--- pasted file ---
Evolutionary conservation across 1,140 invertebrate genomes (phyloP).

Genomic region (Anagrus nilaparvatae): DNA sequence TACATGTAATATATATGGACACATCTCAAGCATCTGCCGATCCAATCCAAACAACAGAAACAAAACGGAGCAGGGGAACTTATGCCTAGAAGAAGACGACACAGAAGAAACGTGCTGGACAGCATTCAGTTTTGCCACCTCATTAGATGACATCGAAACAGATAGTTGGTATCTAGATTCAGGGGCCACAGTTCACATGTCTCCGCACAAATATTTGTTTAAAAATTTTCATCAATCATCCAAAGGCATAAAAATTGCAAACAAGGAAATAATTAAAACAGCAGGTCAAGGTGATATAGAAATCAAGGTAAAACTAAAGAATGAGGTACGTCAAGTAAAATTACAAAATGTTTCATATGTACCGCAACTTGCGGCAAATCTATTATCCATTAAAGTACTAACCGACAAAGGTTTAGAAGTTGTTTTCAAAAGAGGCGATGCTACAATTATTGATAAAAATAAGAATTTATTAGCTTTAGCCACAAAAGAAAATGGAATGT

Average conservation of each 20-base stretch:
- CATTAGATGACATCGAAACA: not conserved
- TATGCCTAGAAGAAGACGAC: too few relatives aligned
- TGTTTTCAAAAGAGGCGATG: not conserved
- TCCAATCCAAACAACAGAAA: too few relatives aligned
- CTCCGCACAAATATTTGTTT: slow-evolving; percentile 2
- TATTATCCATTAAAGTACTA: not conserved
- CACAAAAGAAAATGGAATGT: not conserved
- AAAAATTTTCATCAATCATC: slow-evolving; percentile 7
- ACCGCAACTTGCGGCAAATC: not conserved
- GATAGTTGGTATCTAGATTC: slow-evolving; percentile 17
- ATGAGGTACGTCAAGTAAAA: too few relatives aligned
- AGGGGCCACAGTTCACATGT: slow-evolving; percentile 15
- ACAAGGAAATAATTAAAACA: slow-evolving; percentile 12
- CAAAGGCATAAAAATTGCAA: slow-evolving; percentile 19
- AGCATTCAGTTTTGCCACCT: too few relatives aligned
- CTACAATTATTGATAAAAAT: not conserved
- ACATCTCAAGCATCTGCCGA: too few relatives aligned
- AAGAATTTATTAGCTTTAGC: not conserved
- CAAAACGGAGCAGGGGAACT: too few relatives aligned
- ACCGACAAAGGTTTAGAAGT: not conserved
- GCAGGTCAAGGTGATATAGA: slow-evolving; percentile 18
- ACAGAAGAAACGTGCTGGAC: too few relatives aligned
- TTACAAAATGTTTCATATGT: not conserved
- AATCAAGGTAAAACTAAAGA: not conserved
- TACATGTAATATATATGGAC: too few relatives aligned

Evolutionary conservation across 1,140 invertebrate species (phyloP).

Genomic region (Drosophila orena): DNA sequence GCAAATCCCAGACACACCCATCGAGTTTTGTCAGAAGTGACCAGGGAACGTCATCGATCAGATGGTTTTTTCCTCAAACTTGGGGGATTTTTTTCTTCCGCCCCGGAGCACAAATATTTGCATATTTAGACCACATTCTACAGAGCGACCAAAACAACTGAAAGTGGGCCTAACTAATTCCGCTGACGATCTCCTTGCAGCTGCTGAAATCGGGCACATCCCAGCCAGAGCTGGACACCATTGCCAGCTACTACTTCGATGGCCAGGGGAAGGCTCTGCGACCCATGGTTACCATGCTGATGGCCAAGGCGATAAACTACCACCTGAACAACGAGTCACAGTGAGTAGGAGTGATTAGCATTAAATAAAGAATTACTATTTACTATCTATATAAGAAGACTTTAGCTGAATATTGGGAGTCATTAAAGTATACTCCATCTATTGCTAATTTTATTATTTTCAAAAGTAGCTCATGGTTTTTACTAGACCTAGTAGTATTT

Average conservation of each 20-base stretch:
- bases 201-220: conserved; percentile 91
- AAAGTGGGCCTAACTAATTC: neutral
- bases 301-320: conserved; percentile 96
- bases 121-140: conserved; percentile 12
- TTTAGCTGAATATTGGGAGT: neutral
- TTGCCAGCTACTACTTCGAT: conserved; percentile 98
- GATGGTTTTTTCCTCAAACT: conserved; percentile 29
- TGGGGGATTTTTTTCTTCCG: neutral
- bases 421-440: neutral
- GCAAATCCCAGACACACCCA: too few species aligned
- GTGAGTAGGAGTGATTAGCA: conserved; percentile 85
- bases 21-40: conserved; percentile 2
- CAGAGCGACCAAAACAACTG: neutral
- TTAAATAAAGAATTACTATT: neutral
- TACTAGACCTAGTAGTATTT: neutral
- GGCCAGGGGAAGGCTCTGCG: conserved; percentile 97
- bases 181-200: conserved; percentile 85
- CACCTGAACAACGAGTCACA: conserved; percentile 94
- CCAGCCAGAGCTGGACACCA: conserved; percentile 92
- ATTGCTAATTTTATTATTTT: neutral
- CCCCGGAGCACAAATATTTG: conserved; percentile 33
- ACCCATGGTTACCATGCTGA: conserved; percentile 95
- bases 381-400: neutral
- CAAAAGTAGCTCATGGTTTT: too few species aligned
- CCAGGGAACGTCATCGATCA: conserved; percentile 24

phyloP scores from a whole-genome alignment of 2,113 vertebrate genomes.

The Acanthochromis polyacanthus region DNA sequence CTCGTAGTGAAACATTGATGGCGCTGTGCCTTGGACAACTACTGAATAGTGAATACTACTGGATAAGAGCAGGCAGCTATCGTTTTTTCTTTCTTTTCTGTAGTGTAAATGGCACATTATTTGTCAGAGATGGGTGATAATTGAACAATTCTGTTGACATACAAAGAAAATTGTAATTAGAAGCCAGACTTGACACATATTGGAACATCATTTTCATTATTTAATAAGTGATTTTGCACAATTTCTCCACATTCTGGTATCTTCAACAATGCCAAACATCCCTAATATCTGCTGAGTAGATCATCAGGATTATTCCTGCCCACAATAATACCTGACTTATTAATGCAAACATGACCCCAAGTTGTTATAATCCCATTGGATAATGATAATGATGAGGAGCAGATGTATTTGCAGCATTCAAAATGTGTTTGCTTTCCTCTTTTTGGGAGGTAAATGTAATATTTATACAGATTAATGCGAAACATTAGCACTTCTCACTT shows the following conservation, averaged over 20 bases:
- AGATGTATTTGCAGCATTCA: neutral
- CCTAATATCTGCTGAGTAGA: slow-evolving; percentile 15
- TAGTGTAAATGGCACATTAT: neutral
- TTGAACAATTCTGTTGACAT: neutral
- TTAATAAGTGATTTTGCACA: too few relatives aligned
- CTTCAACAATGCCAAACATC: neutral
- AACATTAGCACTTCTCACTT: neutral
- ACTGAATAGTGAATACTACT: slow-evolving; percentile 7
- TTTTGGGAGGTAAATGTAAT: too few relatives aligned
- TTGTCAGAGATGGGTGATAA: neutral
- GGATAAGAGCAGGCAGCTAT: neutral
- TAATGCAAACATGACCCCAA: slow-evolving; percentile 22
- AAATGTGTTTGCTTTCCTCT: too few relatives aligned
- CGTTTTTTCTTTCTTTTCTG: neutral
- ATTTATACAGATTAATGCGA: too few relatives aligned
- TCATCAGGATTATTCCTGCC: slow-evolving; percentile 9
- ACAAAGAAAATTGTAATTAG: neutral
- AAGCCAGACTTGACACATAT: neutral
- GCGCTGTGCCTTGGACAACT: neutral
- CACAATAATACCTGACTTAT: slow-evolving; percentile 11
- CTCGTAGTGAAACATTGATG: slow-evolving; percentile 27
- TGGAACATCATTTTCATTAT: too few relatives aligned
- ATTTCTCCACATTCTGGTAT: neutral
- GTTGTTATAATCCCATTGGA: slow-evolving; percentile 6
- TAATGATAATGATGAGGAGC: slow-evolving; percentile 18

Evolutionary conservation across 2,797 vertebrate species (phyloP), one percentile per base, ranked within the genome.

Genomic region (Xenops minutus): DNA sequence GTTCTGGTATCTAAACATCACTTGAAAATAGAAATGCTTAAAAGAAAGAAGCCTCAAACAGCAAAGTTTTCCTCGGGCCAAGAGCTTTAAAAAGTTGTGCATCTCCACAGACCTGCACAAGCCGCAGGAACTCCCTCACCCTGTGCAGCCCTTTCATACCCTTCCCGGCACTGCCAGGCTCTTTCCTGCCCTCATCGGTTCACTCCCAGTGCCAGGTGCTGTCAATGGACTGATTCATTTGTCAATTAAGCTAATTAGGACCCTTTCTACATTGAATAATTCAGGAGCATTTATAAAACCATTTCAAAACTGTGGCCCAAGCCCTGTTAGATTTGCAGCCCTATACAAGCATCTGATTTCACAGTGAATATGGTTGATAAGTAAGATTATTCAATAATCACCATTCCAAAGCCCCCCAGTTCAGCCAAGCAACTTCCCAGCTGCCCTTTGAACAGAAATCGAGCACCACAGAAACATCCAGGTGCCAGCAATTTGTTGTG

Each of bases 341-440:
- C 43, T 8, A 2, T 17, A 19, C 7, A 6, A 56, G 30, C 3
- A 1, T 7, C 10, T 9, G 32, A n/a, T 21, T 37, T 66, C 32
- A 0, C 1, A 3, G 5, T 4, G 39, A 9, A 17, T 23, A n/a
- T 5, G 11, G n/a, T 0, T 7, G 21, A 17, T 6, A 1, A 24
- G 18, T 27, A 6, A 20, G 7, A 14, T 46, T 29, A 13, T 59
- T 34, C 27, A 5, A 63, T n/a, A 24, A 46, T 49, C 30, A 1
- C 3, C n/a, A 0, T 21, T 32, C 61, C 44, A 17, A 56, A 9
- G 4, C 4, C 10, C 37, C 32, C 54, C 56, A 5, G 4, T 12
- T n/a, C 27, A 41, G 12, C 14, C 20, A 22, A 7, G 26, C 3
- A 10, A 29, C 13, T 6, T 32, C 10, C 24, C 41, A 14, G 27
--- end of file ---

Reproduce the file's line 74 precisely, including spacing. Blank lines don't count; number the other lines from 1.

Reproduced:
- TCATCAGGATTATTCCTGCC: slow-evolving; percentile 9